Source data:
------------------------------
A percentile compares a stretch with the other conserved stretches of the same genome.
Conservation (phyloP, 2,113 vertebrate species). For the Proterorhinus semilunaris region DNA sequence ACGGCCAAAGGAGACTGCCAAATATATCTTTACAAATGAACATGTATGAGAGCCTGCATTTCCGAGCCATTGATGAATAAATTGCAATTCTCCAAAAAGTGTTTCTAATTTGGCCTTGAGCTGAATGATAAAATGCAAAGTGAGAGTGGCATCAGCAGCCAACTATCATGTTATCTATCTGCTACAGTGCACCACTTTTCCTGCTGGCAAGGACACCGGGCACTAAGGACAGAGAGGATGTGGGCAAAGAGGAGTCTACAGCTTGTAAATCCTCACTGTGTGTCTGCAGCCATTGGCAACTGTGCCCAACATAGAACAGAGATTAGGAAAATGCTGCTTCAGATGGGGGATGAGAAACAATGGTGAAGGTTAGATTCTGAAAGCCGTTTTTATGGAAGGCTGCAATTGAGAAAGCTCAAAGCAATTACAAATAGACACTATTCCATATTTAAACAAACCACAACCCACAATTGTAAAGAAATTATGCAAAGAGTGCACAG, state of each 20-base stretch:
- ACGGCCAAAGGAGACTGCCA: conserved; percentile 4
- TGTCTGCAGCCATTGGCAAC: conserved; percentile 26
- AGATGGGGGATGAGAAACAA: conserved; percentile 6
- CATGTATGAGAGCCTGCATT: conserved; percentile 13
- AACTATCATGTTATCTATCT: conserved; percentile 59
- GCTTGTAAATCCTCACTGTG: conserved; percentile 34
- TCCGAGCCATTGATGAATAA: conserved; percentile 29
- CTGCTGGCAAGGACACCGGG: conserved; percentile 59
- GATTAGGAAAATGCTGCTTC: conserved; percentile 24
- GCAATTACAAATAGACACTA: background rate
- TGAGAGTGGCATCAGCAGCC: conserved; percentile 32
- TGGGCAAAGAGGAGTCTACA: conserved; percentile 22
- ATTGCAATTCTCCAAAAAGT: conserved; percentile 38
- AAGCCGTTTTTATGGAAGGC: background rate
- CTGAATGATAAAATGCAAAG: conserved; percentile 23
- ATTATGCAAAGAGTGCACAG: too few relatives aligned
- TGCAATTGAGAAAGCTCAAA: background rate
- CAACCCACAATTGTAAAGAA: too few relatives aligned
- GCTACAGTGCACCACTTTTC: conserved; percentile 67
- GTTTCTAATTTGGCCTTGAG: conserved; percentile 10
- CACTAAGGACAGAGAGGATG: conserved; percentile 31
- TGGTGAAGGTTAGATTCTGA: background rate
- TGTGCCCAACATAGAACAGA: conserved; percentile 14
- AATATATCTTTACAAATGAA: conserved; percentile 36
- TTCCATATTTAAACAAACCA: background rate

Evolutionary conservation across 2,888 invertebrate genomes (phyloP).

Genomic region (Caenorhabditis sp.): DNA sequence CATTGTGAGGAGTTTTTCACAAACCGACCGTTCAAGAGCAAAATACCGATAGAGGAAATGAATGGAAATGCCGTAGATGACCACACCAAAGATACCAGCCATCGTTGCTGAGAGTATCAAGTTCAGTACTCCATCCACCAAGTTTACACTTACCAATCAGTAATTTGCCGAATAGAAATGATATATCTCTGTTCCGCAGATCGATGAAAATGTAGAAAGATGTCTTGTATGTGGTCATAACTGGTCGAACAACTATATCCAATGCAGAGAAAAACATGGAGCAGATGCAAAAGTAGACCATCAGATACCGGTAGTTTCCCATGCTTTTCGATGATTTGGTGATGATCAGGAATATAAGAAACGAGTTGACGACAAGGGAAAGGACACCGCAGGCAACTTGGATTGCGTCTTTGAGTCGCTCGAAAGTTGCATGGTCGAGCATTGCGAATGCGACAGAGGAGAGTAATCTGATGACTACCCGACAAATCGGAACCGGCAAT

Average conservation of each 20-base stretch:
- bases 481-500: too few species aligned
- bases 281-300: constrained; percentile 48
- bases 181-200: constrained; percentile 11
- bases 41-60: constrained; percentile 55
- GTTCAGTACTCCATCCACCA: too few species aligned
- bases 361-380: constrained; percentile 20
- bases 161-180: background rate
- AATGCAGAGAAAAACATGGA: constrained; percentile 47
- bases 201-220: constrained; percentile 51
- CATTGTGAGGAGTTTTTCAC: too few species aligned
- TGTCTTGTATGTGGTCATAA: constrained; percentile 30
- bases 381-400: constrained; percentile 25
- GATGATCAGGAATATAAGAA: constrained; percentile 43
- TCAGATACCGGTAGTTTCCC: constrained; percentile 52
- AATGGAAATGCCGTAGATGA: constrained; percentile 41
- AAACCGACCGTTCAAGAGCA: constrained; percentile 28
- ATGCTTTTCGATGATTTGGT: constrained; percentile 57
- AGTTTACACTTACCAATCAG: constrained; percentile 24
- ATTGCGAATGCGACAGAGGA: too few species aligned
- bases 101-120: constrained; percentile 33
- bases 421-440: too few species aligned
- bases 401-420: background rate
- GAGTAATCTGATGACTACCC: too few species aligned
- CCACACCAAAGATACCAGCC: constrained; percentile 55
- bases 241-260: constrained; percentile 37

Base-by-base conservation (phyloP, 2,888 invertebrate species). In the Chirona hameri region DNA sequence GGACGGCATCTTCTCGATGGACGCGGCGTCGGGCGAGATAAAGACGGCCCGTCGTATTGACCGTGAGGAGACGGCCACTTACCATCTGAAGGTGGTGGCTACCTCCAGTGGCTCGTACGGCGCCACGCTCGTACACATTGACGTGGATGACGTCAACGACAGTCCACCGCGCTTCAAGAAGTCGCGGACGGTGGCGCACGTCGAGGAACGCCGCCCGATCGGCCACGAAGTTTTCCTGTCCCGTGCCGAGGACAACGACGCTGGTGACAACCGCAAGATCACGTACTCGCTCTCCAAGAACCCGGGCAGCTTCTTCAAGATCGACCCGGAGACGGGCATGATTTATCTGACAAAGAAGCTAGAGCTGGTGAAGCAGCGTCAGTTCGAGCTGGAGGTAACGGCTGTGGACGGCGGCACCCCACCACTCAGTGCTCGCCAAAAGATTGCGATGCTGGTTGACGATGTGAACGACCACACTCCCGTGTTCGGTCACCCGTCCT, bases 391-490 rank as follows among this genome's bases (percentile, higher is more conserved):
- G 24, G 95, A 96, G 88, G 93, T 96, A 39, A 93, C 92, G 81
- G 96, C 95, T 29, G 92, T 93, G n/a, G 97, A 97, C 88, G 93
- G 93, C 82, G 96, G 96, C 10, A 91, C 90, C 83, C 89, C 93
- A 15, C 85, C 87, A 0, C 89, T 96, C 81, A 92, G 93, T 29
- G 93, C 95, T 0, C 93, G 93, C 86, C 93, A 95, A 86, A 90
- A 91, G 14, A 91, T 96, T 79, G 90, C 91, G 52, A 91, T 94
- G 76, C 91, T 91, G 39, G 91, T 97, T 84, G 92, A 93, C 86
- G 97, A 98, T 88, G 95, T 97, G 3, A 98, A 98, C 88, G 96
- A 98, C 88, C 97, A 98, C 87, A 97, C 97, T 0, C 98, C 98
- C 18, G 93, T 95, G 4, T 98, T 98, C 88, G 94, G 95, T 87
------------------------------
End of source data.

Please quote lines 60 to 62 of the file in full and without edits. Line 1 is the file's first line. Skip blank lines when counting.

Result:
- A 15, C 85, C 87, A 0, C 89, T 96, C 81, A 92, G 93, T 29
- G 93, C 95, T 0, C 93, G 93, C 86, C 93, A 95, A 86, A 90
- A 91, G 14, A 91, T 96, T 79, G 90, C 91, G 52, A 91, T 94